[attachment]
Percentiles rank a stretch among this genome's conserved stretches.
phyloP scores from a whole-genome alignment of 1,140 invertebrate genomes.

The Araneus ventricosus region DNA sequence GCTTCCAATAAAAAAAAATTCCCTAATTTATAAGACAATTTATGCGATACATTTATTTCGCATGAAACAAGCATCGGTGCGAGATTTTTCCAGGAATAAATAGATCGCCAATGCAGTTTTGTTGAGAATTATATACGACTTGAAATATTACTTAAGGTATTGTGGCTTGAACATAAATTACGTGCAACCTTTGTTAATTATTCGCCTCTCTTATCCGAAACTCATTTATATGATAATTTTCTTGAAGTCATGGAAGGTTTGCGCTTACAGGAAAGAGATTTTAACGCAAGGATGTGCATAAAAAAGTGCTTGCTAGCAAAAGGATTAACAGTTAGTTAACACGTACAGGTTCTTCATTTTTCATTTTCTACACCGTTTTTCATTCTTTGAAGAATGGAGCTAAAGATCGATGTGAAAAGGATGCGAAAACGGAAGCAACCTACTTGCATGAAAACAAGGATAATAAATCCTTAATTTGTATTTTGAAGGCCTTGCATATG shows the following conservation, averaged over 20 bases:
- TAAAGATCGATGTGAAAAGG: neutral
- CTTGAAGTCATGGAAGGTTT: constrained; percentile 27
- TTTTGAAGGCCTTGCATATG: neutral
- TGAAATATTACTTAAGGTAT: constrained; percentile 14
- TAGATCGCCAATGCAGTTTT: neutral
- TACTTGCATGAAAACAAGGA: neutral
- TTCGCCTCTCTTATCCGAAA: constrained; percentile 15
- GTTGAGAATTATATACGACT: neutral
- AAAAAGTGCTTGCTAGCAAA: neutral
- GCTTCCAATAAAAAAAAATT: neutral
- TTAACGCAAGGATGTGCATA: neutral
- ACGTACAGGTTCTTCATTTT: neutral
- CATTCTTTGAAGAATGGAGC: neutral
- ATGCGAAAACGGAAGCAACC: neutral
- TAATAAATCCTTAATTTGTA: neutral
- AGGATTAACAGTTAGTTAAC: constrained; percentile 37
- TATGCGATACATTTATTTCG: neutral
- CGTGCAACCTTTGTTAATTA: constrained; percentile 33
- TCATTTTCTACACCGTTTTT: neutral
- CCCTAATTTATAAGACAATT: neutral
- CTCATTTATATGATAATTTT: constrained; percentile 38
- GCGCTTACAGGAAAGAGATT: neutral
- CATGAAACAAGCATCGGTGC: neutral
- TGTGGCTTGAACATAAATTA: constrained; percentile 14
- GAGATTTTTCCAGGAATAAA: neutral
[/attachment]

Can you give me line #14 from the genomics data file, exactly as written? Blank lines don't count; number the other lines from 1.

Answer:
- TTAACGCAAGGATGTGCATA: neutral